Actually, Georg Öfferl had an uneasy feeling as he was walking through his family’s bakery one day, reflecting on it and assessing its condition. “Let it go, boy, don’t take over the business. The numbers speak for themselves.” That is what his mother and grandmother had said, trying to dissuade him from his project. But he had long since made his decision, despite limited funds. He wanted to save the business, then in its third generation, from imminent closure. He was well aware of the hard work that would require. After all, as a child he had slipped into the bakery at the crack of dawn to help his parents knead the dough. He saw the drudgery, grew up with it, had to roll up his sleeves himself on days when an assistant baker failed to show up. With all that, he initially decided not to pursue baking as a way of earning his daily bread. Instead, after finishing high school and starting his university studies, he began dreaming of climbing the career ladder in the automobile industry. The second-in-command position was within reach but then the news arrived that the other guy had gotten the job.
“Every time we sell a loaf of bread, we support sustainable agriculture a little bit more, that is our aspiration. And we will stick with that approach.”
“What do you think, Lukas? You want to team up with me and make something good out of this business?” It did not take Lukas long to decide. He quit his job as a technical draftsman and three days later was standing in the bakery ready to work.
Full Steam Ahead
So, an idea that had long lain dormant in Georg’s mind began to reawaken. As an amateur athlete who put stock in eating a balanced diet, he had already created his own recipe for healthy spelt bread. The infrastructure was all in place, anyway. And when his cousin Lukas Uhl helped out one evening in the bakery, Georg suddenly proposed his idea: “What do you think, Lukas? You want to team up with me and make something good out of this business?” It did not take Lukas long to decide. He quit his job as a technical draftsman on a Wednesday evening and three days later was standing in the bakery ready to work. Both of them gradually completed their training as master bakers at the Master School for Millers, Bakers and Pastry Chefs in Wels, Austria. Guided by their ingenious teacher Erwin Heftberger, both of them learned their craft from scratch, handled sourdough and studied various types of grain carefully. Eager for knowledge, they also asked all kinds of questions, which ultimately led to answers and to a new approach for their own bakery. The path ahead was clear to both of them: No to the standard mixes and pre-mixed ingredients that were already too expensive to begin with. Yes to regional products they would make with their own recipes. Not a stone was left standing in the Öfferl steam bakery, long-time employees had to be persuaded, new local suppliers had to be found. And finally, everything came together. Just one venerable old part of the equation was allowed to remain unchanged: the steam baking oven that their grandfather had already used when the bakery opened in 1968. With its help, crispy, full-bodied baked goods are still being baked. With their crispy crusts, fluffy crumbs and sonorous names like Madame Crousto, Robert de Vino or Meister Wenzl, these goods are not just winning over the inhabitants of Gaubitsch but have also found their way to the best addresses in Vienna. Everything made by hand, of course. Every roll, every loaf of bread is individual. Given the growing demand, a new branch is opening soon in the First District of Vienna.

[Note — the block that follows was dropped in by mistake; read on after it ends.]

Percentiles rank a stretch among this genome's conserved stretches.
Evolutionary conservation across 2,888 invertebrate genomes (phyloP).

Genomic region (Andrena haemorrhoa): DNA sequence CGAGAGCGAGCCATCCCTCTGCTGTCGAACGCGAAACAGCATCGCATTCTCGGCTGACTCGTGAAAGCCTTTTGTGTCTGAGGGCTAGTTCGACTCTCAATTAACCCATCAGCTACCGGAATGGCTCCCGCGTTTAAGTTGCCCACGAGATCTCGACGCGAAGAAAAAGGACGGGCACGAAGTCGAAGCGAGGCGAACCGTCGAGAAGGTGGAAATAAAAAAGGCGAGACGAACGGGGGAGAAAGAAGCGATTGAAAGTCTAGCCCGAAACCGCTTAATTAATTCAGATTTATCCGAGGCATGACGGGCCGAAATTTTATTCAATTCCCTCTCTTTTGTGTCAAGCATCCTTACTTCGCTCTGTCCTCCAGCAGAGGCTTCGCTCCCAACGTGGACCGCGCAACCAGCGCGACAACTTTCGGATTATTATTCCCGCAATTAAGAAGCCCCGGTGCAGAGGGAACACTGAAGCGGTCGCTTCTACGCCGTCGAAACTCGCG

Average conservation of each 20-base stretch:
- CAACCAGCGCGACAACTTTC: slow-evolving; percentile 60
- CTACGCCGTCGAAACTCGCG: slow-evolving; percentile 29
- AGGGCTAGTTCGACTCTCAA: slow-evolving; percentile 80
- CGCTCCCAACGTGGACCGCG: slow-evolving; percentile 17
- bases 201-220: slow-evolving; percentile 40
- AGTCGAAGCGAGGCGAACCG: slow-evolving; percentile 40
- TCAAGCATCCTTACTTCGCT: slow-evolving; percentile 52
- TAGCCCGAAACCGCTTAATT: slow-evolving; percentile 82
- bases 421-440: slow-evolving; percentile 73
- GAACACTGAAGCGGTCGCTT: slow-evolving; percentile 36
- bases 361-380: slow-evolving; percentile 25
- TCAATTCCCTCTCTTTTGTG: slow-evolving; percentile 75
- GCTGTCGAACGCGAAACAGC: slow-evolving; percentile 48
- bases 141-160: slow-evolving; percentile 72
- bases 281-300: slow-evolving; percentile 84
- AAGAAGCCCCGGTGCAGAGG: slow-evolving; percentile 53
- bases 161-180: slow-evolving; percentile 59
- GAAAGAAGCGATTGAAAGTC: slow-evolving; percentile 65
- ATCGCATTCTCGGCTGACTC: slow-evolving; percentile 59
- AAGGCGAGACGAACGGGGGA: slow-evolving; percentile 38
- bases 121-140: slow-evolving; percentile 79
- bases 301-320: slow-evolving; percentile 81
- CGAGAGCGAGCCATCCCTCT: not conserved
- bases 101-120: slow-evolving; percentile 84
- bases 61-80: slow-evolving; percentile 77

Organic Is Our Standard – Demeter Is Our Goal
Georg and Lukas purchase the raw ingredients for their bread not from wholesalers but exclusively from local producers within a radius of 30 kilometers: “The Weinviertel is the breadbasket of Europe for us.” That has to do with the Pannonian climate, on the one hand and with the healthy soil on the other. And with the farmers, who know how to deal with this mix. Farmers like Martin Allram. He is a major grain supplier specializing in original types of organic grain. These types of grain are usually processed in wholegrain form and have more substance than sifted flour. A grain is not a grain, as the two master bakers know: “A Waldstaude rye sourdough has a more intense flavor than a regular rye sourdough. Emmer is nuttier, Einkorn, for its part, is more reminiscent of spelt.” Despite all these differences, one thing is clear: Organic goods are fundamental to Georg and Lukas’s business, “The Demeter Quality Seal is the goal.” Both agree: “Our honesty stands behind the products we make, that is enormously important to us.” Finally, the ultimate test: how the bread tastes. The ingredients that go into it must be grown in a healthy way; their quality must always be assured. “Every time we sell a loaf of bread, we support sustainable agriculture a little bit more, that is our aspiration. And we will stick to that approach.”